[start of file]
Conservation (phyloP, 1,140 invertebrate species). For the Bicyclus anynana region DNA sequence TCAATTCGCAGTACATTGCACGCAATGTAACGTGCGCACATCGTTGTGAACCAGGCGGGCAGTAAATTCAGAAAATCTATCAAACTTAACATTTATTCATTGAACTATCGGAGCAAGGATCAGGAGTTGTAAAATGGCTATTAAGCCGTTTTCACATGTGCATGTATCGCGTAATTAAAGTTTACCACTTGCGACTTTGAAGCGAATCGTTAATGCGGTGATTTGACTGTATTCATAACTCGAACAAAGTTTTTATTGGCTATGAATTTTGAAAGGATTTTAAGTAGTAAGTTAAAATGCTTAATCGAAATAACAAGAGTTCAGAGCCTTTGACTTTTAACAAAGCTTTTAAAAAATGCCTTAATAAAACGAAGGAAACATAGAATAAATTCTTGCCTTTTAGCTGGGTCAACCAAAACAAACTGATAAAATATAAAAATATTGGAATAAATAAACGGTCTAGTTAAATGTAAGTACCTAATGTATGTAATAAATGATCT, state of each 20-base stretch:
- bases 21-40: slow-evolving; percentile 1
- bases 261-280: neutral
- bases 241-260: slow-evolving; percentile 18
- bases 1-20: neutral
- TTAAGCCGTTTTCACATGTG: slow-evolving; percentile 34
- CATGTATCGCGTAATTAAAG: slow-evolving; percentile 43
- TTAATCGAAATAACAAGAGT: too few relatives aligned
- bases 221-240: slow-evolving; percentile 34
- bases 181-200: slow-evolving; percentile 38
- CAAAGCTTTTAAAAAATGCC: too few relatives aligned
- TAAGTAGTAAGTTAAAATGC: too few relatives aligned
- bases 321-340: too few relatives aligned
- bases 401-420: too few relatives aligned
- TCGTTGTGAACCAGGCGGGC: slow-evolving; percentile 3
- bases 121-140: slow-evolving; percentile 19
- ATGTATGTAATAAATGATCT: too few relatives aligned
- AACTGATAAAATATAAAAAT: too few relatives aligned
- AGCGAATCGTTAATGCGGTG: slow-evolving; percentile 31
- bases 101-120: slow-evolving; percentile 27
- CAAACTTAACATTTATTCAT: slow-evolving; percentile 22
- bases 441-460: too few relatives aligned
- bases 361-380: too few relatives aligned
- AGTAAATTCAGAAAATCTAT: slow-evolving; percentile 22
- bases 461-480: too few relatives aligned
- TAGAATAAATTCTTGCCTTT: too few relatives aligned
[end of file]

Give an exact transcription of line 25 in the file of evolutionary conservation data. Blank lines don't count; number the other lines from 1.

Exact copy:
- bases 461-480: too few relatives aligned